A Funny Thing Happened on The Way to The Forum

Music and Lyrics by Stephen Sondheim
Book by Burt Shevelove  and Larry Gelbart
Directed by Paul Farwell
Choreographed by Linda Sughrue
Music Director Wayne Ward
Turtle Lane Playhouse, Newton, through August 23rd.

 Reviewed by G.L. Horton

"A Funny Thing Happened on The Way to The Forum" might be thought to be a bit too brash for a cozy little suburban playhouse like Turtle Lane.  Where are the shameless young hussies willing to play Marcus Lycus' courtesans, in scenes of no redeeming social importance whatsoever, going to come from?  There weren't any available for the community theatre production I saw in this neighborhood a few years back.   From whence would appear a top banana to play Pseudolus well enough to compete with the memory of the half dozen masters of the triple take whose memory makes me smile whenever I think of this show?

Not to worry.  Three fresh and lovely young ladies from dancing school have joined Turtle Lane regulars who play The Geminae (Linda Sughrue, Julie Silverman) to fill, amply, the parts of Tintinabula (Christine Burns), Panacea (Laura Hill) and Vibrata.(Brandi Rae McGrath). Richard Itczak has dressed these sirens in luscious costumes made out of enough material  so that their grandmothers won't be shocked if they come to see them perform.  Choreographer Sughrue has devised entertaining dance routines on the safe side of pornographic, and pin-up poses on the silly side of suggestive.   The courtesan crew is topped off by model Tracy Sperling's awe inspiring Gymnasia.  Sperling is a newcomer to the stage, but the part doesn't suffer from the performer's lack of experience.  All she needs to do is stand there in all her natural majesty and lesser mortals are thrown into a tizzy of admiration. Stephen Capriulo is new to Turtle Lane-- but he's clearly an old hand at low comedy.   Capriulo may not even have been born when "Forum" made its debut in 1962, but he plays the part of  Pseudolus, the slave who will perform prodigies in the service of his young master Hero's love for a virginal courtesan, as if Shevelove and Gelbart might have written it especially for him.  Of course, where there's a line or two that doesn't fit, Capriulo can substitute ones he has written himself, or made up on the spot. It's that kind of show. Turtle Lane's intimate stage, with entrances made down the center aisle through the audience, offers plenty of opportunity to ad lib and interact with the crowd-- which Capriulo does with the deft wit and apt judgment.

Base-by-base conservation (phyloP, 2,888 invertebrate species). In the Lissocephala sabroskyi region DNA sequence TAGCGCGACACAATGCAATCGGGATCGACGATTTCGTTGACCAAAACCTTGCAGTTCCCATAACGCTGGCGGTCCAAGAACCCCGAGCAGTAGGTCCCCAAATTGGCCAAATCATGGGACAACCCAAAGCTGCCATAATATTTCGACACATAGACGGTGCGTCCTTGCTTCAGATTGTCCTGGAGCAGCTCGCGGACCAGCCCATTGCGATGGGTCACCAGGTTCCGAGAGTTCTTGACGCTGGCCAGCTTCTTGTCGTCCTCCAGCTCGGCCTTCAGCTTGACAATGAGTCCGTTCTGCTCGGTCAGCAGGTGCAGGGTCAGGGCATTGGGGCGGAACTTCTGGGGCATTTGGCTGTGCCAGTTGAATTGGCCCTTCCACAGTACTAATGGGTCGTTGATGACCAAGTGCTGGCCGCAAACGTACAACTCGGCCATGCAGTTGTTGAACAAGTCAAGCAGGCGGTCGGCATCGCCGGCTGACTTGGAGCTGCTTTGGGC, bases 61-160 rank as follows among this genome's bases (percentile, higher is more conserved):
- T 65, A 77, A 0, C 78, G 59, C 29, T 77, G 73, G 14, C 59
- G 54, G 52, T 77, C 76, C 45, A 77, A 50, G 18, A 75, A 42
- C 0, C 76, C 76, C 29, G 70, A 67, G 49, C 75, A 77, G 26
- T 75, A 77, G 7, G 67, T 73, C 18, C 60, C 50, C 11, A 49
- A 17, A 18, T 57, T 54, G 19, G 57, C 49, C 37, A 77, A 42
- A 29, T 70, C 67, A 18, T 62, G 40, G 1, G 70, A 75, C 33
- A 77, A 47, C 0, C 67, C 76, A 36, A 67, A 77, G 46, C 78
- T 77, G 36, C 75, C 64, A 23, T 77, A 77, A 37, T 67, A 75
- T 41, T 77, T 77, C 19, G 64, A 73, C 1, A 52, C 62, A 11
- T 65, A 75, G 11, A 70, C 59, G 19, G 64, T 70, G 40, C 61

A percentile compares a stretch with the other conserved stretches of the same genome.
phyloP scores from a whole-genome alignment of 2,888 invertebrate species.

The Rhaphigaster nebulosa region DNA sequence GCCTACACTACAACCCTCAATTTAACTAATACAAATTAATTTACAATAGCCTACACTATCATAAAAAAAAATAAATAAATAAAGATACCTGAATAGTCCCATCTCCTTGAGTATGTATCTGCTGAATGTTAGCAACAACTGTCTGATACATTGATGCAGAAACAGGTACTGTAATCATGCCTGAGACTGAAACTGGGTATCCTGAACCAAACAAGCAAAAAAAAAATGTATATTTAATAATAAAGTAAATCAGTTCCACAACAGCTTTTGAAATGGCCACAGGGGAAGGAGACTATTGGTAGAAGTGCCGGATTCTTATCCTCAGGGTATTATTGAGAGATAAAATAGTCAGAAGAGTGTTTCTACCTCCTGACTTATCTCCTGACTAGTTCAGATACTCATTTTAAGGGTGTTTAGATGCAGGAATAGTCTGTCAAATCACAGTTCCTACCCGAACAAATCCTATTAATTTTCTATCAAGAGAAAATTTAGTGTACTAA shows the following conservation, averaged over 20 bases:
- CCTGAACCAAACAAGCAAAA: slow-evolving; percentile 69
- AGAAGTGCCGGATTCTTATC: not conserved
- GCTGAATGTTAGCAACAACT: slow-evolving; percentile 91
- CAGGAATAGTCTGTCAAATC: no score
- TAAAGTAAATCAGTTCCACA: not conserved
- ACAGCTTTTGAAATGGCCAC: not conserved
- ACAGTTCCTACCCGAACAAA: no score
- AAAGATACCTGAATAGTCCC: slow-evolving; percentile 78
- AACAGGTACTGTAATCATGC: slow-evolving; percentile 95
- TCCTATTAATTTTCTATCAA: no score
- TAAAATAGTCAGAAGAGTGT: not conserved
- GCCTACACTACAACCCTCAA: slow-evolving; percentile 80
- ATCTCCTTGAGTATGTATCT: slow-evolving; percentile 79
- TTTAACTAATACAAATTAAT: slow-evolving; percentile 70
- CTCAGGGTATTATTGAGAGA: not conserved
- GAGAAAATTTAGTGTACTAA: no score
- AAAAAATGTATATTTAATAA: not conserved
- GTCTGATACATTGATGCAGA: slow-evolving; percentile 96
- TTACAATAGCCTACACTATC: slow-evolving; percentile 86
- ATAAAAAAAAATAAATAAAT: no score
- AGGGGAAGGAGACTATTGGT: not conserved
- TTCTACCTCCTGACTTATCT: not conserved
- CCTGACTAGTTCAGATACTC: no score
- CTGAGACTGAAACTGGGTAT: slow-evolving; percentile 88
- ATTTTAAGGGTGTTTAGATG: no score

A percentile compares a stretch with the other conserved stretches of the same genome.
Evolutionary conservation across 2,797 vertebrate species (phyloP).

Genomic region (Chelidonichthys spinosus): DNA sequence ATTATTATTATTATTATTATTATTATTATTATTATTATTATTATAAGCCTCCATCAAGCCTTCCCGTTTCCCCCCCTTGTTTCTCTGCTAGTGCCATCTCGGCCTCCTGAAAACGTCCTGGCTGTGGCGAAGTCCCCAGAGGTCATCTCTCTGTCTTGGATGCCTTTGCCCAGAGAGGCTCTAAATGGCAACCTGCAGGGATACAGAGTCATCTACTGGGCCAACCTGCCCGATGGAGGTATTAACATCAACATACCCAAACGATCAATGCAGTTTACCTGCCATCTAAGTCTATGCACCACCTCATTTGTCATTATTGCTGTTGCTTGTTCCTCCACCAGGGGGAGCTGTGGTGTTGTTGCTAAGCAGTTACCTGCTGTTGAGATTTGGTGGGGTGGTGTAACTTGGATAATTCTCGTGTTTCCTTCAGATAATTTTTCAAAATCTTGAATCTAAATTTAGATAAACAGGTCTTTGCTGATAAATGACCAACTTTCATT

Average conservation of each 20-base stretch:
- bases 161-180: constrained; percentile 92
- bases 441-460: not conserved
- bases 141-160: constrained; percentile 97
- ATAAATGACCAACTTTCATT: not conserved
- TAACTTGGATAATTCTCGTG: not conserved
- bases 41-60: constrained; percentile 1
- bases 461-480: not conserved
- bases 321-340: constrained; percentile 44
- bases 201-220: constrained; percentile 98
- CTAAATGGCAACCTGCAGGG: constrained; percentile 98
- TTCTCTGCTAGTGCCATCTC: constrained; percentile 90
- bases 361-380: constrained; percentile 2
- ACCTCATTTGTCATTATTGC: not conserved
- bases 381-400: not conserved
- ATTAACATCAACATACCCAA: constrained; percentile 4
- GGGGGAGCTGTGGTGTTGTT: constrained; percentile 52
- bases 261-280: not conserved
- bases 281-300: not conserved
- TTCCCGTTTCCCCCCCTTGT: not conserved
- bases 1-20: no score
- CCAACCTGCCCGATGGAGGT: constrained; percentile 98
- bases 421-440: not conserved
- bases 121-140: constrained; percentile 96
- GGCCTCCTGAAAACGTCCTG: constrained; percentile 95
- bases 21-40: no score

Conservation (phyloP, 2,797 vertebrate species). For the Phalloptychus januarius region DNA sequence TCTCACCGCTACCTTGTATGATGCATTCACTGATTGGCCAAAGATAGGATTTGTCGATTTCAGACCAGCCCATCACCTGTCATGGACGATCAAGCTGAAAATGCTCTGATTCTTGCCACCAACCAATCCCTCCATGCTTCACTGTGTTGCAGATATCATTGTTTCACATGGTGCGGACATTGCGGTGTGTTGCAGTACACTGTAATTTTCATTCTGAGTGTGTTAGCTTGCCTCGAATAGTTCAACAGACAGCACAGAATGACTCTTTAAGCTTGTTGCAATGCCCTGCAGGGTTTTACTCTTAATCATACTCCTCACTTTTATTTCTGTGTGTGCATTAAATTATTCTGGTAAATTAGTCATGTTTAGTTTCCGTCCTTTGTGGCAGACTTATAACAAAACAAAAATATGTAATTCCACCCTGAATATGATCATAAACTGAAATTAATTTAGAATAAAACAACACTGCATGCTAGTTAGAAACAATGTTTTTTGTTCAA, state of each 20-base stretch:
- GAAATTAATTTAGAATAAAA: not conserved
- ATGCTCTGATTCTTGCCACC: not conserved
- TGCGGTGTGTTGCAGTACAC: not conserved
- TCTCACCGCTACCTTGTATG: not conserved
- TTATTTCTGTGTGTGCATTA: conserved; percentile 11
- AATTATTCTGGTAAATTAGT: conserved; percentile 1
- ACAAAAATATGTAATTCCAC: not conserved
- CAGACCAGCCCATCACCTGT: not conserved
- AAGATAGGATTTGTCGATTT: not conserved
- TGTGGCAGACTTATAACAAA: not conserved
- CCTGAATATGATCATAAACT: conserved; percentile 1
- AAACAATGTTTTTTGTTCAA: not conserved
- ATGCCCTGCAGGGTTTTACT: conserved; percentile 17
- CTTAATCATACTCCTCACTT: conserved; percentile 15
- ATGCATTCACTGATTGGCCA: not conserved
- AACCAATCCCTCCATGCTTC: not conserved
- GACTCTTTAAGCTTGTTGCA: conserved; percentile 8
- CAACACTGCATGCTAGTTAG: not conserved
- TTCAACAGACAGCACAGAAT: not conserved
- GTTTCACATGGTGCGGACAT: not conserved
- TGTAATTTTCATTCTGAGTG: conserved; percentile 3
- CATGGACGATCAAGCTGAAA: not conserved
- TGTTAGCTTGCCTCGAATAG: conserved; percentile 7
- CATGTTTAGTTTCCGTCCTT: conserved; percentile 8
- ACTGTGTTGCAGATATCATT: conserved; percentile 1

I wish I could say the same for the actor playing Erronius.  He, or director Paul Farwell, decided to go over the top here, and fell into the pit of diminishing returns.  However, this erroneous interpretation is my only complaint.  Otherwise, Farwell's work is right on target, zinging in bulls eye after bulls eye until the audience is giddy with good-natured laughter.  The lovers, Diana Doyle and Christopher Mack, are charming and graceful and harmlessly brainless: yes, "winsome... as in some dream come true."  Jan Hansen's Senex is as cute as a dirty old man can be.   Chuck Walsh's Marcus Lycus is on the cute side too, a creation of subtle swishes, more sympathetic than usual.  Susan Walsh's Domina dominates.  Scott Sevigny is very good as the slave-steward Hysterium, but he is spot on brilliant as a virginal corpse laid out in wedding finery.  Patrick English, bearded with a sable silvered, standing nearly seven feet tall and with a voice that can bring down brick and plaster, is just amazing. English's Miles Gloriosus sings the song of his astonishing self, and his declaration of his own magnificence could pass for understatement.  The Proteans, William Cohen, Christian Potts, and Jessica Shulman, were truly protean-- for a while they had me convinced that there was a fourth among them, not listed in the program.  Oh yes: all these people can sing, and the Sondheim lyrics and score are wonderfully well worth singing.  I sang them all the way home, myself. Wayne Ward's orchestra is upbeat and in tune, Ronald Dion's crazy-columned ice-cream-colored set sets just the right tone, and Mark Olivere's lighting and William Shamlian's sound design make all the other elements work without calling attention to themselves.  Congratulations, all.   You had us in stitches, and left us smiling.